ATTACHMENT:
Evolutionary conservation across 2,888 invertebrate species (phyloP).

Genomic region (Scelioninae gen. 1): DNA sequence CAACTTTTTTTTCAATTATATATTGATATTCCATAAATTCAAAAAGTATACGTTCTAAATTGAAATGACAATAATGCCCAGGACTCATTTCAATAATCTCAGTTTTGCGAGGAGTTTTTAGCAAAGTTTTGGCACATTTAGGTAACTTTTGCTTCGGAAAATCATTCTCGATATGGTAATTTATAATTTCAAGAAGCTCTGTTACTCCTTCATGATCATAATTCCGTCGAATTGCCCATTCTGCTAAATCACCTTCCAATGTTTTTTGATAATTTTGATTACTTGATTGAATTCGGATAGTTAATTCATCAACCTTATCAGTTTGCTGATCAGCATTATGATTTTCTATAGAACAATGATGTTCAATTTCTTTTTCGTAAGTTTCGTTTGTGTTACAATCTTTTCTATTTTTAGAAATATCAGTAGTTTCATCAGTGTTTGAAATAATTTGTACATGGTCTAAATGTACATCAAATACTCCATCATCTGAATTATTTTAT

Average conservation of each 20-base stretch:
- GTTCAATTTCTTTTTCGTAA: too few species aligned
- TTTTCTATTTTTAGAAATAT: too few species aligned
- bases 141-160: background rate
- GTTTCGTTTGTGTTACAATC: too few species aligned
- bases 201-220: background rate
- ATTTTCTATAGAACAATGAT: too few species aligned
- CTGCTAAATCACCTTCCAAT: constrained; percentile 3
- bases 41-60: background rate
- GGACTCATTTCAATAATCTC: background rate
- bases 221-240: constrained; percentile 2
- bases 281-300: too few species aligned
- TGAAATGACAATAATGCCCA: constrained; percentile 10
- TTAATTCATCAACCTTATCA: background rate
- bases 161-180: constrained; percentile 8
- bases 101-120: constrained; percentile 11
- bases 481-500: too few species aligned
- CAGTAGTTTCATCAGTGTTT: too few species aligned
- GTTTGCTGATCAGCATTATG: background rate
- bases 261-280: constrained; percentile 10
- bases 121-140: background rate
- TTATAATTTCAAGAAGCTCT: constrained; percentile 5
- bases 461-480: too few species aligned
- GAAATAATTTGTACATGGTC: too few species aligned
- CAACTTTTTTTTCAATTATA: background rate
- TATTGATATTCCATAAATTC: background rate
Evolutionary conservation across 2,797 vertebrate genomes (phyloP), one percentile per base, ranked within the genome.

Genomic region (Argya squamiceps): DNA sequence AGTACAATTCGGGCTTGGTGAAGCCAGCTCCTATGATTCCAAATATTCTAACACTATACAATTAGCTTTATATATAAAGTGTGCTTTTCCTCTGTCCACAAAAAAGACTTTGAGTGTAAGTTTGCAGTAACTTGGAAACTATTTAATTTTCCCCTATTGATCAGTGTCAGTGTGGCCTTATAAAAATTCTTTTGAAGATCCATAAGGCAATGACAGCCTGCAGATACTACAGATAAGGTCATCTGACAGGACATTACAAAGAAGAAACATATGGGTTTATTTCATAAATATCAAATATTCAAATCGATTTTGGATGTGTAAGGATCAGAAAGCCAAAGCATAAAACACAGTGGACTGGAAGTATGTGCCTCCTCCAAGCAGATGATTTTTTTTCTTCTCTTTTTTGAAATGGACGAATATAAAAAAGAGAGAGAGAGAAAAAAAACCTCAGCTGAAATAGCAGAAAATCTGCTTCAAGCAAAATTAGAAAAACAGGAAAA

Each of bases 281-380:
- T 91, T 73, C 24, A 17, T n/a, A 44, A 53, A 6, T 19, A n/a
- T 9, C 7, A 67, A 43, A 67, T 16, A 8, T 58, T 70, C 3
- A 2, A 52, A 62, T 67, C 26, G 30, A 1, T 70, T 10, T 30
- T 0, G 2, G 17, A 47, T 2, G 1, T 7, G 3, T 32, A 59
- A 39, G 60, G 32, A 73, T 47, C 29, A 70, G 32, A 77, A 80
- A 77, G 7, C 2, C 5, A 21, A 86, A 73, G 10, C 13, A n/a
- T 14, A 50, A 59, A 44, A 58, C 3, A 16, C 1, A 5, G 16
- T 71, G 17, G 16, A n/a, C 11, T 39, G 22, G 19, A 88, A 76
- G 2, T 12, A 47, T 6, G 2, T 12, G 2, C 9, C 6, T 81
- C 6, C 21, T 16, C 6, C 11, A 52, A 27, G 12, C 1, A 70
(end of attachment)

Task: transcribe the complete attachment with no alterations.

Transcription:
Evolutionary conservation across 2,888 invertebrate species (phyloP).

Genomic region (Scelioninae gen. 1): DNA sequence CAACTTTTTTTTCAATTATATATTGATATTCCATAAATTCAAAAAGTATACGTTCTAAATTGAAATGACAATAATGCCCAGGACTCATTTCAATAATCTCAGTTTTGCGAGGAGTTTTTAGCAAAGTTTTGGCACATTTAGGTAACTTTTGCTTCGGAAAATCATTCTCGATATGGTAATTTATAATTTCAAGAAGCTCTGTTACTCCTTCATGATCATAATTCCGTCGAATTGCCCATTCTGCTAAATCACCTTCCAATGTTTTTTGATAATTTTGATTACTTGATTGAATTCGGATAGTTAATTCATCAACCTTATCAGTTTGCTGATCAGCATTATGATTTTCTATAGAACAATGATGTTCAATTTCTTTTTCGTAAGTTTCGTTTGTGTTACAATCTTTTCTATTTTTAGAAATATCAGTAGTTTCATCAGTGTTTGAAATAATTTGTACATGGTCTAAATGTACATCAAATACTCCATCATCTGAATTATTTTAT

Average conservation of each 20-base stretch:
- GTTCAATTTCTTTTTCGTAA: too few species aligned
- TTTTCTATTTTTAGAAATAT: too few species aligned
- bases 141-160: background rate
- GTTTCGTTTGTGTTACAATC: too few species aligned
- bases 201-220: background rate
- ATTTTCTATAGAACAATGAT: too few species aligned
- CTGCTAAATCACCTTCCAAT: constrained; percentile 3
- bases 41-60: background rate
- GGACTCATTTCAATAATCTC: background rate
- bases 221-240: constrained; percentile 2
- bases 281-300: too few species aligned
- TGAAATGACAATAATGCCCA: constrained; percentile 10
- TTAATTCATCAACCTTATCA: background rate
- bases 161-180: constrained; percentile 8
- bases 101-120: constrained; percentile 11
- bases 481-500: too few species aligned
- CAGTAGTTTCATCAGTGTTT: too few species aligned
- GTTTGCTGATCAGCATTATG: background rate
- bases 261-280: constrained; percentile 10
- bases 121-140: background rate
- TTATAATTTCAAGAAGCTCT: constrained; percentile 5
- bases 461-480: too few species aligned
- GAAATAATTTGTACATGGTC: too few species aligned
- CAACTTTTTTTTCAATTATA: background rate
- TATTGATATTCCATAAATTC: background rate
Evolutionary conservation across 2,797 vertebrate genomes (phyloP), one percentile per base, ranked within the genome.

Genomic region (Argya squamiceps): DNA sequence AGTACAATTCGGGCTTGGTGAAGCCAGCTCCTATGATTCCAAATATTCTAACACTATACAATTAGCTTTATATATAAAGTGTGCTTTTCCTCTGTCCACAAAAAAGACTTTGAGTGTAAGTTTGCAGTAACTTGGAAACTATTTAATTTTCCCCTATTGATCAGTGTCAGTGTGGCCTTATAAAAATTCTTTTGAAGATCCATAAGGCAATGACAGCCTGCAGATACTACAGATAAGGTCATCTGACAGGACATTACAAAGAAGAAACATATGGGTTTATTTCATAAATATCAAATATTCAAATCGATTTTGGATGTGTAAGGATCAGAAAGCCAAAGCATAAAACACAGTGGACTGGAAGTATGTGCCTCCTCCAAGCAGATGATTTTTTTTCTTCTCTTTTTTGAAATGGACGAATATAAAAAAGAGAGAGAGAGAAAAAAAACCTCAGCTGAAATAGCAGAAAATCTGCTTCAAGCAAAATTAGAAAAACAGGAAAA

Each of bases 281-380:
- T 91, T 73, C 24, A 17, T n/a, A 44, A 53, A 6, T 19, A n/a
- T 9, C 7, A 67, A 43, A 67, T 16, A 8, T 58, T 70, C 3
- A 2, A 52, A 62, T 67, C 26, G 30, A 1, T 70, T 10, T 30
- T 0, G 2, G 17, A 47, T 2, G 1, T 7, G 3, T 32, A 59
- A 39, G 60, G 32, A 73, T 47, C 29, A 70, G 32, A 77, A 80
- A 77, G 7, C 2, C 5, A 21, A 86, A 73, G 10, C 13, A n/a
- T 14, A 50, A 59, A 44, A 58, C 3, A 16, C 1, A 5, G 16
- T 71, G 17, G 16, A n/a, C 11, T 39, G 22, G 19, A 88, A 76
- G 2, T 12, A 47, T 6, G 2, T 12, G 2, C 9, C 6, T 81
- C 6, C 21, T 16, C 6, C 11, A 52, A 27, G 12, C 1, A 70